The US Midterm elections were a big win for the cannabis cause movement overall as voters in three more states took great strides towards a safer alternative to prescription medicine and alcohol, including Michigan which became the 10th state to allow Adult Use or recreational cannabis, and two more medicinal states, Utah and Missouri who were added to the clear majority nationwide. In our home state, California voters elected an actively pro-cannabis industry governor, Gavin Newsom, which will hopefully accelerate and streamline legalization throughout the state, giving cannabis businesses more opportunities to obtain local permits.
But of great interest to the vast majority of entrepreneurs and investors who contact our firm hoping to pursue cannabis licenses within the California cannabis economy, whose ambition is stalled by ordinances in their community prohibiting or limiting most of the available licensed activities, there were almost 90 initiatives that could bring relief and great opportunities.
Over 90% of these measures asked voters for permission to collect taxes from licensed operators to cover the costs of the licensing as well as add to the General Fund balance, while a few called upon their citizens to offer advisory direction as to legalization. Virtually every tax measure passed, even in a city like Simi Valley where the voters rejected the idea of allowing the cannabis business to be conducted.
As state law gives every local jurisdiction, typically a city but in some cases a county for its unincorporated areas, the absolute discretion to prohibit or permit which types, how many and where any cannabis businesses may operate, the local leaders have a vast amount of power. Should they choose to exercise this power and allow some type of cannabis business activities, substantial sums of money are required to implement a local application and approval process, plus costs for the continued oversight and auditing that the leaders and citizens demand.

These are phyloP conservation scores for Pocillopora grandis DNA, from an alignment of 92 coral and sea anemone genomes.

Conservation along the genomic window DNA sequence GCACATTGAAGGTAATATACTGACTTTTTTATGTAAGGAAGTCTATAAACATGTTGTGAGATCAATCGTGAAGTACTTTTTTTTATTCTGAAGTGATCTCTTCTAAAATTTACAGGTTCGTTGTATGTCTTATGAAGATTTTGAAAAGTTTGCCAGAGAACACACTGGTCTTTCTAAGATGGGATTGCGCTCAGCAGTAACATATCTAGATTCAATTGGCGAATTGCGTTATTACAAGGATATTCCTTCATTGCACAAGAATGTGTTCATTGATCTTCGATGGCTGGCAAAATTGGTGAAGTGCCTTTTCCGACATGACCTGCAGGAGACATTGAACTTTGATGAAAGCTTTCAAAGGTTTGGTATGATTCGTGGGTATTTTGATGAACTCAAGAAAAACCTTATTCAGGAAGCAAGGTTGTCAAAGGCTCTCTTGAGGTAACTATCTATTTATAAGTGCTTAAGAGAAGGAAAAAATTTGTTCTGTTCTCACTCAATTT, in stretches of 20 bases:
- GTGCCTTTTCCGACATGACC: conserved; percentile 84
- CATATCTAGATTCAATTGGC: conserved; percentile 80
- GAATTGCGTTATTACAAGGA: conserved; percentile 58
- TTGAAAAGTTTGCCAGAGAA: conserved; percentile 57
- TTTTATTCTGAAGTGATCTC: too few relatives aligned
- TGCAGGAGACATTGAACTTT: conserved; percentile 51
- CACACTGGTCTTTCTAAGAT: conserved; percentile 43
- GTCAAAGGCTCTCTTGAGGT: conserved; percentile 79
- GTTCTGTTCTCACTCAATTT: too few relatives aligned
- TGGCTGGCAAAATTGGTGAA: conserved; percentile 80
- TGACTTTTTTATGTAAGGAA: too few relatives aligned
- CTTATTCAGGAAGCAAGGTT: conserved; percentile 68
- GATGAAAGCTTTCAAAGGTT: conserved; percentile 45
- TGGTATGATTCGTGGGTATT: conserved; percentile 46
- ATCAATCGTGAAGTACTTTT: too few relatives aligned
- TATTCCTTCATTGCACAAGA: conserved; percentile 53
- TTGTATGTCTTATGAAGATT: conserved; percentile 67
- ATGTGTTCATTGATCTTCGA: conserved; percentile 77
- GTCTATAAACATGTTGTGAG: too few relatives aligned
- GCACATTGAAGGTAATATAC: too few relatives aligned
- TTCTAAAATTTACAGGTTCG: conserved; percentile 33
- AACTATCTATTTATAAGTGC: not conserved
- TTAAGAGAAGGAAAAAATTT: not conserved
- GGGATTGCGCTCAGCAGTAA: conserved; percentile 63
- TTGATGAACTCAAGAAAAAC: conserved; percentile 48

To cover these expenses, voters were asked to approve sales and square footage taxes, most of which were written to permit a tremendous amount of flexibility in their eventual and ongoing implementation. While some cities are poised to launch quickly with newly approved taxes, this Midterm session was also used to garner approvals even in cities and counties unprepared and even unwilling to permit local cannabis businesses at this time. With this approval in their holster, they are free to approve future ordinances without a fear of funding.